The Exim Bank has hit the international debt market with a dollar-money issue of at least USD 500 million as part of its USD 10-billion medium-term note programme, according to merchant bankers. The bank has so far drawn over USD 6 billion out of its USD 10-billion medium-term notes programme. The move comes amidst rising interest rates in the US and ahead of the new financial year back home, when demand for exim loans normally spikes. “The Exim Bank is in the market with a benchmark issue. It is planning to draw more than USD 500 million, in a 10-year dollar bond sale, depending on the demand scenario,” the banker told PTI here today. He expects a good pricing for the issue as it has the sovereign guarantee. Normally, Exim Bank’s overseas bonds get a fine pricing as it is wholly-owned by the government and its creditworthiness is aligned to the sovereign.
But he said the pricing for the Reg S/144A issue is not availbale as the US market is yet to open. In a Reg S issue, resident investors from the US are not allowed to participate while in a Reg S/144A issue they can. In July 2016 when the Exim Bank raised USD 1 billion, it had offered a coupon of 3.375 per cent and was priced at 187.50 bps over the 10-year US Treasury yeilds. Last August, its most recent dollar issue, a Formosa bond, was priced at 100 bps over the three-month dollar Libor to raise USD 400 million. A Formosa bond is issued in Taiwan but denominated in a currency other than the Taiwanese dollar. It can be noted that the price for Indian debt has come down since Moody’s upward revision of the country’s sovereign ratings by a notch in over a decade to Baa2 with a positive outlook. The Exim Bank’s Reg S/144A will be drawn down from its Mumbai heaquarters, and will be listed on both the London Stock Exchange International Securities Market as well as the Singapore Exchange Securities Trading, the i-banker added.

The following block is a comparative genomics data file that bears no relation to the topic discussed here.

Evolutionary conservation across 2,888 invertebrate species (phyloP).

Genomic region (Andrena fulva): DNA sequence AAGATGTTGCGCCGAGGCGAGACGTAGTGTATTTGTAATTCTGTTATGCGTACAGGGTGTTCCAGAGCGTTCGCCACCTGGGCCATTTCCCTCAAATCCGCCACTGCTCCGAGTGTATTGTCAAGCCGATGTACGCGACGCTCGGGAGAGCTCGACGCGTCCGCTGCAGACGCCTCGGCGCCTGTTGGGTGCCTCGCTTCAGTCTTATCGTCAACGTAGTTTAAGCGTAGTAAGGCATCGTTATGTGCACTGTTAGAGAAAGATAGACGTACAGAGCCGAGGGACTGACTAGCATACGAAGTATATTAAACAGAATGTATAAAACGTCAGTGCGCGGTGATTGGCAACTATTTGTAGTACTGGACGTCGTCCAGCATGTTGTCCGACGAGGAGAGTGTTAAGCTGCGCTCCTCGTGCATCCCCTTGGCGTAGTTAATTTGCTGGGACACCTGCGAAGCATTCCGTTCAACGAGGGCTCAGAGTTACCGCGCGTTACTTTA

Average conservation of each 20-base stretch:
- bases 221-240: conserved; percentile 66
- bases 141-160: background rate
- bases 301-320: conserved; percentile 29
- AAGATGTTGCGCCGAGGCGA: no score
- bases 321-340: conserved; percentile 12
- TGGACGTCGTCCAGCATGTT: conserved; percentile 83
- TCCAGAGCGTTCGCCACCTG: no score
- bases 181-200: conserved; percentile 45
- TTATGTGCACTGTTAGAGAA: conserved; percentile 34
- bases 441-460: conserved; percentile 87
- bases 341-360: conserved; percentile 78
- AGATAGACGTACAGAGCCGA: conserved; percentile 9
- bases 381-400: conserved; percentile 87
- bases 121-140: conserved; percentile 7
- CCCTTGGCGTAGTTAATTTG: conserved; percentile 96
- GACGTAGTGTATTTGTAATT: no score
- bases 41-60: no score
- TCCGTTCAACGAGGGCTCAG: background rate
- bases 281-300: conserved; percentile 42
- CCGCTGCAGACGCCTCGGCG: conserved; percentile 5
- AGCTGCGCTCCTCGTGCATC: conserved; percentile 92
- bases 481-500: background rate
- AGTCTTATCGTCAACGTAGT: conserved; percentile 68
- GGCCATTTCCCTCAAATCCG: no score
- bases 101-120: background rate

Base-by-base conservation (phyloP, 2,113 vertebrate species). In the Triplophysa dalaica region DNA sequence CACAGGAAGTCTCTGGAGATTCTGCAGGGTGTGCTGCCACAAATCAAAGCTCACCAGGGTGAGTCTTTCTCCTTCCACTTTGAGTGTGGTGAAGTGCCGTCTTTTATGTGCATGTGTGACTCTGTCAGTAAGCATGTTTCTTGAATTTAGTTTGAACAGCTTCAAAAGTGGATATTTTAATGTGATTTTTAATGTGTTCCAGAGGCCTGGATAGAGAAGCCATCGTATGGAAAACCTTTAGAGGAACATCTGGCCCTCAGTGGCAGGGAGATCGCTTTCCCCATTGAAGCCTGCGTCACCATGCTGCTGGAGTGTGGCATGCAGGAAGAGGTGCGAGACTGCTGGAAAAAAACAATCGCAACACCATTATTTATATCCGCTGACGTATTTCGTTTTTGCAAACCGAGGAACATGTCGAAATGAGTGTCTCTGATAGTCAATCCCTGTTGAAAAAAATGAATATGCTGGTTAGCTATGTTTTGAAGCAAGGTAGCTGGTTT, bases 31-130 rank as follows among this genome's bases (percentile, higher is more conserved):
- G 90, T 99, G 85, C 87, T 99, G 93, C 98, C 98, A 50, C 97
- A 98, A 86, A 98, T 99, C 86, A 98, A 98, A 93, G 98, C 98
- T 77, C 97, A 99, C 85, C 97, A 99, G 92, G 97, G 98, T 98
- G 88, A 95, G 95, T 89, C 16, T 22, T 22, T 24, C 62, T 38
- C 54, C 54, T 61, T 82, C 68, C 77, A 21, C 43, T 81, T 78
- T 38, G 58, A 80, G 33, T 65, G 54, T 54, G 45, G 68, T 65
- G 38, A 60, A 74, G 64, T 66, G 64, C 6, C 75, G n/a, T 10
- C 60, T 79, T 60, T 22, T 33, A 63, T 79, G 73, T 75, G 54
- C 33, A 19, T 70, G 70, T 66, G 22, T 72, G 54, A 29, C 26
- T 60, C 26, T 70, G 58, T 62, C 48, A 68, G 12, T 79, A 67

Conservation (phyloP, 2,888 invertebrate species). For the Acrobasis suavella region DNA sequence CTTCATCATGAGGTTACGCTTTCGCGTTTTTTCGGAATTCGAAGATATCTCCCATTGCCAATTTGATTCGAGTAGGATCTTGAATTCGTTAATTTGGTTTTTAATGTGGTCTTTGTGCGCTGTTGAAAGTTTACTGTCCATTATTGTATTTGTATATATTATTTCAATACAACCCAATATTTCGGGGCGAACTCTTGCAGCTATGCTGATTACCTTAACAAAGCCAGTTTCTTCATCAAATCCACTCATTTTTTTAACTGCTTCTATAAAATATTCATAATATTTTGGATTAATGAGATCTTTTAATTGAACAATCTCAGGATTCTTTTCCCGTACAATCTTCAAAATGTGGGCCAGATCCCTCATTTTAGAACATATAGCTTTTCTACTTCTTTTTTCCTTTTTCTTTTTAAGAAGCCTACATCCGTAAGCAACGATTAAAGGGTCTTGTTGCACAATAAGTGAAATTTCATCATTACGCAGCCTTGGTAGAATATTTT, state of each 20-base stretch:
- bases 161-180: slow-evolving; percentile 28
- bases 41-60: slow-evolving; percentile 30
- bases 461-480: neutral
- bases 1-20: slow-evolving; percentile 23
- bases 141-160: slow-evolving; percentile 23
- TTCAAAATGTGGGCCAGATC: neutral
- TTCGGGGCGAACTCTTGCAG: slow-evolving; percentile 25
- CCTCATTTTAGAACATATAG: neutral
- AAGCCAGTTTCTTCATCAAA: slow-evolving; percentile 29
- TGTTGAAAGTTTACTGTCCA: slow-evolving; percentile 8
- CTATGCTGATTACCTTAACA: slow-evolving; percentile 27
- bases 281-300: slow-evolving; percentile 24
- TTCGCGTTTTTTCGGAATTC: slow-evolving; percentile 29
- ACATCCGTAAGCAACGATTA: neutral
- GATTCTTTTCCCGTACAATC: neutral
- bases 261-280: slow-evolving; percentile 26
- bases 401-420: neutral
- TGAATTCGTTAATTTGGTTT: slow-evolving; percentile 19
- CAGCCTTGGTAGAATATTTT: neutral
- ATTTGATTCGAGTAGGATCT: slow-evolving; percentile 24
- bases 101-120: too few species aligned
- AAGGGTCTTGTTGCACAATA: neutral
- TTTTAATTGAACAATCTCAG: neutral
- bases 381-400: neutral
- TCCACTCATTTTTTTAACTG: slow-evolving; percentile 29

Global rating agency Moody’s has assigned a Baa2 rating to the senior unsecured notes issue with a stable rating outlook. “The rating incorporates the bank’s baseline credit assessment of Ba3 and our assessment of a very high dependence on, and the very high government-backed probability of support from, government,” Moody’s said in a note issued from Singapore. Rival agency Fitch Ratings also rated the issue at BBB-, which is equated with the Indian sovereign’s rating. According to markets data collated by Bloomberg, dollar-denominated bond sales from the country soared almost 90 per cent to an all-time high of USD 15.2 billion in 2017.
It is expected to rise further this year as the US Fed keeps its word on normalizing interest rates in the world’s largest economy. Since Moody’s raised the sovereign ratings last November, there has been a spike in demand for quality Indian paper. And the response to issues since vouch for this. ICICI Bank had mopped up USD 500 million in a 10-year bond issued in December, which got oversubscribed at over USD 850 million, while Reliance Industries’ USD 800 million offering in November was oversubscribed more than 1.6x.